A factor to be reckoned with was the needto pay political bills. The new policy outlines suggested a closer union withBelarus. On his first official visit to the republic’s capital, Minsk, Primakov spokeabout his desire to apply that country’s positive experience in runningRussian affairs. The looming prospect of integration with Belarus demanded thatthe Russian government forsake some of its economic interests for the benefitof its ally. This can be achieved by doing Belarus at least two favors. First,the government decided to accept manufactured goods, farming products in thefirst place, from Belarus as payment of its debts to Russia, a measure ascostly as the renunciation of some tax revenues from Gazprom. Second, it was toclose its eyes to the gaping customs hole on Russia’s border with Belarus, whosegovernment was not prone to coordinate its customs policy with Russia. Clearly,the Russian government was going to pay its political bills.

Among the government’s other decisions, largelysymbolic gestures, the most important were a move to reinstate a system ofgovernment guarantees to individual businesses14 (coupled with an ardentrequest to Western governments for humanitarian food aid) and cancelation ofKiriyenko’s decisionto transfer the bank accounts of cultural institutions to the Treasury. Theabove, and some of the unnamed decisions, have much in common. First, they allremove most of the obstacles to continued corruption in the civil service andshadow business. Second, they are an amiable bow to the lobbies. Finally, farfrom reinforcing government, they undermine it, while at the same time givingmore scope to bureaucratic abuse in the interests of individuals and smallgroups.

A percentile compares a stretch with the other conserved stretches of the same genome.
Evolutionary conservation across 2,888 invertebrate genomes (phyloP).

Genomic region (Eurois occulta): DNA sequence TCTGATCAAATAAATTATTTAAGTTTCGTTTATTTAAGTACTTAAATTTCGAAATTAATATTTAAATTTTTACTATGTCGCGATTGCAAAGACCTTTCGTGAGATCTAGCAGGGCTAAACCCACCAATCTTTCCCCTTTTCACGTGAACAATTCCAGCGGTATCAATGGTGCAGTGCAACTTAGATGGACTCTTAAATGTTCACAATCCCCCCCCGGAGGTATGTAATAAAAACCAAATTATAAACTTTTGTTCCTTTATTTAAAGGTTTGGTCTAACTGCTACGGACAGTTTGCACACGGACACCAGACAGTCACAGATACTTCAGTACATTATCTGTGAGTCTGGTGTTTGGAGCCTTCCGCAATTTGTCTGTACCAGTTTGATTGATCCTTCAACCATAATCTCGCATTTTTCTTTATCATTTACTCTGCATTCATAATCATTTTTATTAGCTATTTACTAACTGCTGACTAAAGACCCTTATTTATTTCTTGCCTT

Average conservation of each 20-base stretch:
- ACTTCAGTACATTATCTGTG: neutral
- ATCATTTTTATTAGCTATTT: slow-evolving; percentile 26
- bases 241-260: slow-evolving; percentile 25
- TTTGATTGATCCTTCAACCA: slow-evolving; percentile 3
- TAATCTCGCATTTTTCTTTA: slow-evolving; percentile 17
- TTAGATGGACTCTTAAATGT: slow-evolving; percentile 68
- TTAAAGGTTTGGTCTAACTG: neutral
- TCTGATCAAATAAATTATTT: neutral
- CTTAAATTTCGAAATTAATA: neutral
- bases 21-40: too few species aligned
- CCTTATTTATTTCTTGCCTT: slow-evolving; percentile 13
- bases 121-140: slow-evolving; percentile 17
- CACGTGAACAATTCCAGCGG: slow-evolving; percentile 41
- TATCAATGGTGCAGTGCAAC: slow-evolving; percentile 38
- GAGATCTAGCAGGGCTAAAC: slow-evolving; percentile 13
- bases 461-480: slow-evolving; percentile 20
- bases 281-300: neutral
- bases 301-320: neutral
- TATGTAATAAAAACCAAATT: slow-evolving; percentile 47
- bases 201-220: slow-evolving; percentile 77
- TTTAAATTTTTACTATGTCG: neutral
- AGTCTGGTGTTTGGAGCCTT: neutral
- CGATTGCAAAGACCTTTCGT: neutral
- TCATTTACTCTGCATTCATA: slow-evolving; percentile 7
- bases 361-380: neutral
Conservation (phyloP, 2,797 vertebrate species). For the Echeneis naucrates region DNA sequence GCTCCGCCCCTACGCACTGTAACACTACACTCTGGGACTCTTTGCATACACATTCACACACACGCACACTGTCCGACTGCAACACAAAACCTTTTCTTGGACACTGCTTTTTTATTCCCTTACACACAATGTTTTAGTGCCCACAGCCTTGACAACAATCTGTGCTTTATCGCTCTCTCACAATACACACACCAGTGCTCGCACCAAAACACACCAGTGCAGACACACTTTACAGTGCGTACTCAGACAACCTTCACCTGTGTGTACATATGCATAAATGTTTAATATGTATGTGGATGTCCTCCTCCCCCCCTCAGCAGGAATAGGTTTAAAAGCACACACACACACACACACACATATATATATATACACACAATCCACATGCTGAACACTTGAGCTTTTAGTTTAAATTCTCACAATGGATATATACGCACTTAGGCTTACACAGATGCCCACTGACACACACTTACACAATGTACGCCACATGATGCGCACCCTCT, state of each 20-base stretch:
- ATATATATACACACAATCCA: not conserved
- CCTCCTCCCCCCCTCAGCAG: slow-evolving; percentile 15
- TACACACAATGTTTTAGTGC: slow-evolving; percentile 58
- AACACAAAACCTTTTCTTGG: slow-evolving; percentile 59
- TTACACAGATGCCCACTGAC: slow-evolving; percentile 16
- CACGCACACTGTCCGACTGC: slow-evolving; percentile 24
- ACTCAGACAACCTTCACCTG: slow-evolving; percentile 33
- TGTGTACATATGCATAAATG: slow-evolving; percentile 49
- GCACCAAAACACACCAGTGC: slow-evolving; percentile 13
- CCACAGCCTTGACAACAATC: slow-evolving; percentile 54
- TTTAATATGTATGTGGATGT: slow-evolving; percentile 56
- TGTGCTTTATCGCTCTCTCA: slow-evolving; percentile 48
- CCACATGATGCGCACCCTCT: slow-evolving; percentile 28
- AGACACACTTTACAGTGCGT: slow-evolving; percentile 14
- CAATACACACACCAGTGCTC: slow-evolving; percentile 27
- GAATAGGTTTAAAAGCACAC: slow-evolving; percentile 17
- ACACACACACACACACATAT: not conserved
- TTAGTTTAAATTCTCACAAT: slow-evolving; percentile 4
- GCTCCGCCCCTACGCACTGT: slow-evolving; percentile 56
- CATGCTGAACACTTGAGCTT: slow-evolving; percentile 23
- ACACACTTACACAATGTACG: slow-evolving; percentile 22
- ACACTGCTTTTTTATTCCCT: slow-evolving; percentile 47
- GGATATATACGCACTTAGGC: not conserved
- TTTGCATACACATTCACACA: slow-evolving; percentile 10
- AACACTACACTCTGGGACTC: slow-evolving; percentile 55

It is only natural to expect the realbudget revenues to dry up, the cash component of the revenues to ebb, and,therefore, the non-monetary sources to finance spending to shrink.

The performance of the 1998 budget maytentatively be broken down into three periods – from January to March, March toSeptember, and September to year-end. The year opened with a seasonal slack inrevenue flow to the federal budget and a buildup of a large deficit (4.7 percent of GDP in January). This alarming deficit had been caused by high federalspending, which (in particular, the Credit Less Repayment section) recordedRb4.3 billion in revenues that had not been credited to the Central Bank. InFebruary, this spending item was not present in the budget, bringing thedeficit down to a sound 1.8 per cent of GDP.

Table 1.4

Federal budget execution in 1998 (per cent ofGDP)

MONTH

I

II